When 3-year-old Brianna Maya began to cough and run a temperature on a Saturday night in November 2000, her parents followed their pediatrician's advice for any fever higher than 101.5, and gave her alternating doses of Children's Motrin and Children's Tylenol every three hours.
Over the next few days, a fine rash on her body and mild redness around her eyes morphed into something insidious: a rare, painful and potentially fatal skin reaction that burned and blistered her body inside and out, blinded her in one eye and left her fighting for her life in a burn unit 1,000 miles from home.
"It was like something you see in a science fiction movie," said her mother, Alicia E. Maya Donaldson, 34, an assistant professor of social work at the University of Tennessee at Martin, as she recalled how her daughter looked at the time.
Doctors at Shriners Burn Hospital in Galveston, Texas, concluded that Brianna's reaction was triggered by Children's Motrin, a brand of the popular anti-inflammatory drug ibuprofen.
"I was astounded," Donaldson told ABCNews.com. "They were telling me it was caused by this medication that her doctor told me I should give her to make her feel better and treat a fever. I know that there's a danger with any drug, but when you think of an over-the-counter medication, you always think of them being the safer ones because you don't need a prescription. You just go to CVS or Walmart or Rite Aid, and pick one off the shelf."
On May 24, a jury in Philadelphia ordered the drug manufacturer, Johnson & Johnson's McNeil Consumer Healthcare, to pay Brianna's family $10 million for her injuries and for failing to adequately warn consumers about the toxic skin reaction she suffered.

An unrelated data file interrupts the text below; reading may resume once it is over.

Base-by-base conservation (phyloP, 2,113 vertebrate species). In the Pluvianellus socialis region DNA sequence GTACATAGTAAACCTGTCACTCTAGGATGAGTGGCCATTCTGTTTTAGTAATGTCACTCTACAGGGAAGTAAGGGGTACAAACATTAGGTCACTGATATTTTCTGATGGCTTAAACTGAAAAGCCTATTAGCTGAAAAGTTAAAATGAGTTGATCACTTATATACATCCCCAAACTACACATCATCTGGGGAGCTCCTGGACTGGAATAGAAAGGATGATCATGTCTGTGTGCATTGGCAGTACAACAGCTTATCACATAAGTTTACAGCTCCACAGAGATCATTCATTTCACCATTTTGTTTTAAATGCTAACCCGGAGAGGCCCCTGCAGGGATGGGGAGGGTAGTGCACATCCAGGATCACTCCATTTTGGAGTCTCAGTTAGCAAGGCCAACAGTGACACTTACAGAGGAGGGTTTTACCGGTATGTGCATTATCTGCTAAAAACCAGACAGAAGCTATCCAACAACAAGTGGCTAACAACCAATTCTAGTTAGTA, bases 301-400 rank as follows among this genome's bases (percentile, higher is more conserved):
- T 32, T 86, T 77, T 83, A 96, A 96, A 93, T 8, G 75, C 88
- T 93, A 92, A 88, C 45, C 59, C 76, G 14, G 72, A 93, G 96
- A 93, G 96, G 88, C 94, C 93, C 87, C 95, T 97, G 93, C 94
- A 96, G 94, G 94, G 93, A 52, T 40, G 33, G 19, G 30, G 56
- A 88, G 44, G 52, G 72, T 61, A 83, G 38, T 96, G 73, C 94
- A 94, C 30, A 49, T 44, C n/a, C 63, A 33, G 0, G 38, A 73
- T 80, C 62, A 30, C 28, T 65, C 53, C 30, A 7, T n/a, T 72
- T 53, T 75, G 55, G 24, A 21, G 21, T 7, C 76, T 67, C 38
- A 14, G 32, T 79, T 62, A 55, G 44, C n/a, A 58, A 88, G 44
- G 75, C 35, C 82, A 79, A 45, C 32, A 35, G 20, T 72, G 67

In 2000, the label that her mother read on the Children's Motrin package made no mention of Brianna's diagnoses, Stevens-Johnson syndrome and toxic epidermal necrolysis syndrome (Tens). Stevens-Johnson blisters and breaks down the mucus membranes of the cornea, mouth, rectum, vagina and urethra. Tens, a more severe form, affects a greater percentage of the skin and mucus membranes.
Stevens-Johnson and Tens are variously estimated to affect from one in a million to eight in a million people.
Brianna, now 13, has spent the last decade living the painful aftermath of SJS/Tens: She has undergone repeated eye surgeries and suffered recurrent eye and lung infections. Last summer, she developed seizures stemming from oxygen-deprivation during the worst of her illness. One of the ironies is that doctors have had difficulty controlling her seizures because anti-seizure drugs can trigger Stevens-Johnson syndrome. Because of vaginal scarring, "she will never be able to have normal sexual relations or bear children," her mother said.
"While we are sympathetic to the pain and hardships suffered by Brianna Maya and her family, McNeil-PPC Inc. strongly disagrees with the verdict, and we are considering legal options," said Marc Boston, a company spokesman. Children's Motrin is "safe and effective ... when used as directed," he said.